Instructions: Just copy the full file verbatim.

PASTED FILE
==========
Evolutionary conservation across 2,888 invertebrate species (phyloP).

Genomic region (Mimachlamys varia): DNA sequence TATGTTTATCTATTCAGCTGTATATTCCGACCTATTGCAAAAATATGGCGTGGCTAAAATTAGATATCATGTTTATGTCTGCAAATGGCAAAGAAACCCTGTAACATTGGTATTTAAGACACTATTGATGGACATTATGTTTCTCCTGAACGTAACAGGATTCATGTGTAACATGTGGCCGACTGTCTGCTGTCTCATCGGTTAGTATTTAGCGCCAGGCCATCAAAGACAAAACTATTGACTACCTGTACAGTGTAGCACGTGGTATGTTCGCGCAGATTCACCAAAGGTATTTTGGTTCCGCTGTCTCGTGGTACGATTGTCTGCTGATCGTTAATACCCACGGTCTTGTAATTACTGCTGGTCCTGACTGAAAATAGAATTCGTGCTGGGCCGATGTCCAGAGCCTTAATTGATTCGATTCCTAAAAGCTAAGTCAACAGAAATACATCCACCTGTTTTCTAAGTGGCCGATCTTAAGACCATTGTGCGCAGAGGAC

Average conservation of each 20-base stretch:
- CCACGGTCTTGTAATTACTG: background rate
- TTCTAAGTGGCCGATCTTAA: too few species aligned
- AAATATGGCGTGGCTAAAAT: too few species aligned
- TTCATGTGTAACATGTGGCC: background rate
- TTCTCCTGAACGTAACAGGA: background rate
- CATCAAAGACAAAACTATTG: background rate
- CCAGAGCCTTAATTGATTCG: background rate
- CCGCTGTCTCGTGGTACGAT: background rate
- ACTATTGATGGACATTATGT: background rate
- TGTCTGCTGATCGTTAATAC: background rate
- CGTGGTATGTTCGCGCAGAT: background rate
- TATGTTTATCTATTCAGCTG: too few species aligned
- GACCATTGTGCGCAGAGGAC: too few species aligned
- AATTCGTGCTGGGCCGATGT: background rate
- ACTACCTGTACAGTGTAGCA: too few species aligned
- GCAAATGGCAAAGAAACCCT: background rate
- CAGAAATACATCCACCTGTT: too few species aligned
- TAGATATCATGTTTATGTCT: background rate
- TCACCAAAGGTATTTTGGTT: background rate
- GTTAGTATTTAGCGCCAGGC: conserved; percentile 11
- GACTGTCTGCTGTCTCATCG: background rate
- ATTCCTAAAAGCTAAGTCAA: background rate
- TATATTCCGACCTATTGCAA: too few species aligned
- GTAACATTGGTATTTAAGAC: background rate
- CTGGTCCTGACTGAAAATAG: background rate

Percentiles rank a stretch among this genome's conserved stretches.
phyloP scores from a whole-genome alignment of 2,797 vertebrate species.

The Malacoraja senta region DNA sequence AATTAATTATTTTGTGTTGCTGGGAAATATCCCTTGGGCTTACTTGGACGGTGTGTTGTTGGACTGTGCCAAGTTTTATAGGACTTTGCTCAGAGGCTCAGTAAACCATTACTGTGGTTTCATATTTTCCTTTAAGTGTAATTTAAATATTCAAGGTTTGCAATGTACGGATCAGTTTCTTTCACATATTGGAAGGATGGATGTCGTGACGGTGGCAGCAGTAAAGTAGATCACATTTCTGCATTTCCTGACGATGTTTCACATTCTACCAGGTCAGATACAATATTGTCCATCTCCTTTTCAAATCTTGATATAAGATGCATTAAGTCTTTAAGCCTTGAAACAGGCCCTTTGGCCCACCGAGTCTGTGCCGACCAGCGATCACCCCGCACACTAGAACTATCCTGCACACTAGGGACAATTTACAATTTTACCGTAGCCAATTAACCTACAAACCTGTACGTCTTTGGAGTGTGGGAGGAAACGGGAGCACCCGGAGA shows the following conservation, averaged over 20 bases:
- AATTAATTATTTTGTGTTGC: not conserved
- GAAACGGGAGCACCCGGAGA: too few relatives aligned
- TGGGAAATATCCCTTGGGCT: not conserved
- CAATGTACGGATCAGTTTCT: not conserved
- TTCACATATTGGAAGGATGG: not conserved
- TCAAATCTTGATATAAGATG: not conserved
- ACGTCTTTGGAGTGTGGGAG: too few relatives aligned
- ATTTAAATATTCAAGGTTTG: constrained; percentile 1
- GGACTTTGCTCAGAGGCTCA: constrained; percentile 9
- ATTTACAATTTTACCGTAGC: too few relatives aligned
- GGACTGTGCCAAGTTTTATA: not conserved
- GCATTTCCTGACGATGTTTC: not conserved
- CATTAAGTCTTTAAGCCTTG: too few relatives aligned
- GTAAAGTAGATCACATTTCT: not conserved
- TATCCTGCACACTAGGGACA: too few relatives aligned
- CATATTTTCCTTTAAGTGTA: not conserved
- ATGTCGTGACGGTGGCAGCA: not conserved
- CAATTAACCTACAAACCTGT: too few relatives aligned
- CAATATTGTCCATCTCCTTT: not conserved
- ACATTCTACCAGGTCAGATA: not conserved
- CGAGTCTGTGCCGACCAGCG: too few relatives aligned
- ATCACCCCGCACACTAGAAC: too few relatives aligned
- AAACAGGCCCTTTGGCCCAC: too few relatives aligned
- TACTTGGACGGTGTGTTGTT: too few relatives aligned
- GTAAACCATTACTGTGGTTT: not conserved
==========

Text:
Evolutionary conservation across 2,888 invertebrate species (phyloP).

Genomic region (Mimachlamys varia): DNA sequence TATGTTTATCTATTCAGCTGTATATTCCGACCTATTGCAAAAATATGGCGTGGCTAAAATTAGATATCATGTTTATGTCTGCAAATGGCAAAGAAACCCTGTAACATTGGTATTTAAGACACTATTGATGGACATTATGTTTCTCCTGAACGTAACAGGATTCATGTGTAACATGTGGCCGACTGTCTGCTGTCTCATCGGTTAGTATTTAGCGCCAGGCCATCAAAGACAAAACTATTGACTACCTGTACAGTGTAGCACGTGGTATGTTCGCGCAGATTCACCAAAGGTATTTTGGTTCCGCTGTCTCGTGGTACGATTGTCTGCTGATCGTTAATACCCACGGTCTTGTAATTACTGCTGGTCCTGACTGAAAATAGAATTCGTGCTGGGCCGATGTCCAGAGCCTTAATTGATTCGATTCCTAAAAGCTAAGTCAACAGAAATACATCCACCTGTTTTCTAAGTGGCCGATCTTAAGACCATTGTGCGCAGAGGAC

Average conservation of each 20-base stretch:
- CCACGGTCTTGTAATTACTG: background rate
- TTCTAAGTGGCCGATCTTAA: too few species aligned
- AAATATGGCGTGGCTAAAAT: too few species aligned
- TTCATGTGTAACATGTGGCC: background rate
- TTCTCCTGAACGTAACAGGA: background rate
- CATCAAAGACAAAACTATTG: background rate
- CCAGAGCCTTAATTGATTCG: background rate
- CCGCTGTCTCGTGGTACGAT: background rate
- ACTATTGATGGACATTATGT: background rate
- TGTCTGCTGATCGTTAATAC: background rate
- CGTGGTATGTTCGCGCAGAT: background rate
- TATGTTTATCTATTCAGCTG: too few species aligned
- GACCATTGTGCGCAGAGGAC: too few species aligned
- AATTCGTGCTGGGCCGATGT: background rate
- ACTACCTGTACAGTGTAGCA: too few species aligned
- GCAAATGGCAAAGAAACCCT: background rate
- CAGAAATACATCCACCTGTT: too few species aligned
- TAGATATCATGTTTATGTCT: background rate
- TCACCAAAGGTATTTTGGTT: background rate
- GTTAGTATTTAGCGCCAGGC: conserved; percentile 11
- GACTGTCTGCTGTCTCATCG: background rate
- ATTCCTAAAAGCTAAGTCAA: background rate
- TATATTCCGACCTATTGCAA: too few species aligned
- GTAACATTGGTATTTAAGAC: background rate
- CTGGTCCTGACTGAAAATAG: background rate

Percentiles rank a stretch among this genome's conserved stretches.
phyloP scores from a whole-genome alignment of 2,797 vertebrate species.

The Malacoraja senta region DNA sequence AATTAATTATTTTGTGTTGCTGGGAAATATCCCTTGGGCTTACTTGGACGGTGTGTTGTTGGACTGTGCCAAGTTTTATAGGACTTTGCTCAGAGGCTCAGTAAACCATTACTGTGGTTTCATATTTTCCTTTAAGTGTAATTTAAATATTCAAGGTTTGCAATGTACGGATCAGTTTCTTTCACATATTGGAAGGATGGATGTCGTGACGGTGGCAGCAGTAAAGTAGATCACATTTCTGCATTTCCTGACGATGTTTCACATTCTACCAGGTCAGATACAATATTGTCCATCTCCTTTTCAAATCTTGATATAAGATGCATTAAGTCTTTAAGCCTTGAAACAGGCCCTTTGGCCCACCGAGTCTGTGCCGACCAGCGATCACCCCGCACACTAGAACTATCCTGCACACTAGGGACAATTTACAATTTTACCGTAGCCAATTAACCTACAAACCTGTACGTCTTTGGAGTGTGGGAGGAAACGGGAGCACCCGGAGA shows the following conservation, averaged over 20 bases:
- AATTAATTATTTTGTGTTGC: not conserved
- GAAACGGGAGCACCCGGAGA: too few relatives aligned
- TGGGAAATATCCCTTGGGCT: not conserved
- CAATGTACGGATCAGTTTCT: not conserved
- TTCACATATTGGAAGGATGG: not conserved
- TCAAATCTTGATATAAGATG: not conserved
- ACGTCTTTGGAGTGTGGGAG: too few relatives aligned
- ATTTAAATATTCAAGGTTTG: constrained; percentile 1
- GGACTTTGCTCAGAGGCTCA: constrained; percentile 9
- ATTTACAATTTTACCGTAGC: too few relatives aligned
- GGACTGTGCCAAGTTTTATA: not conserved
- GCATTTCCTGACGATGTTTC: not conserved
- CATTAAGTCTTTAAGCCTTG: too few relatives aligned
- GTAAAGTAGATCACATTTCT: not conserved
- TATCCTGCACACTAGGGACA: too few relatives aligned
- CATATTTTCCTTTAAGTGTA: not conserved
- ATGTCGTGACGGTGGCAGCA: not conserved
- CAATTAACCTACAAACCTGT: too few relatives aligned
- CAATATTGTCCATCTCCTTT: not conserved
- ACATTCTACCAGGTCAGATA: not conserved
- CGAGTCTGTGCCGACCAGCG: too few relatives aligned
- ATCACCCCGCACACTAGAAC: too few relatives aligned
- AAACAGGCCCTTTGGCCCAC: too few relatives aligned
- TACTTGGACGGTGTGTTGTT: too few relatives aligned
- GTAAACCATTACTGTGGTTT: not conserved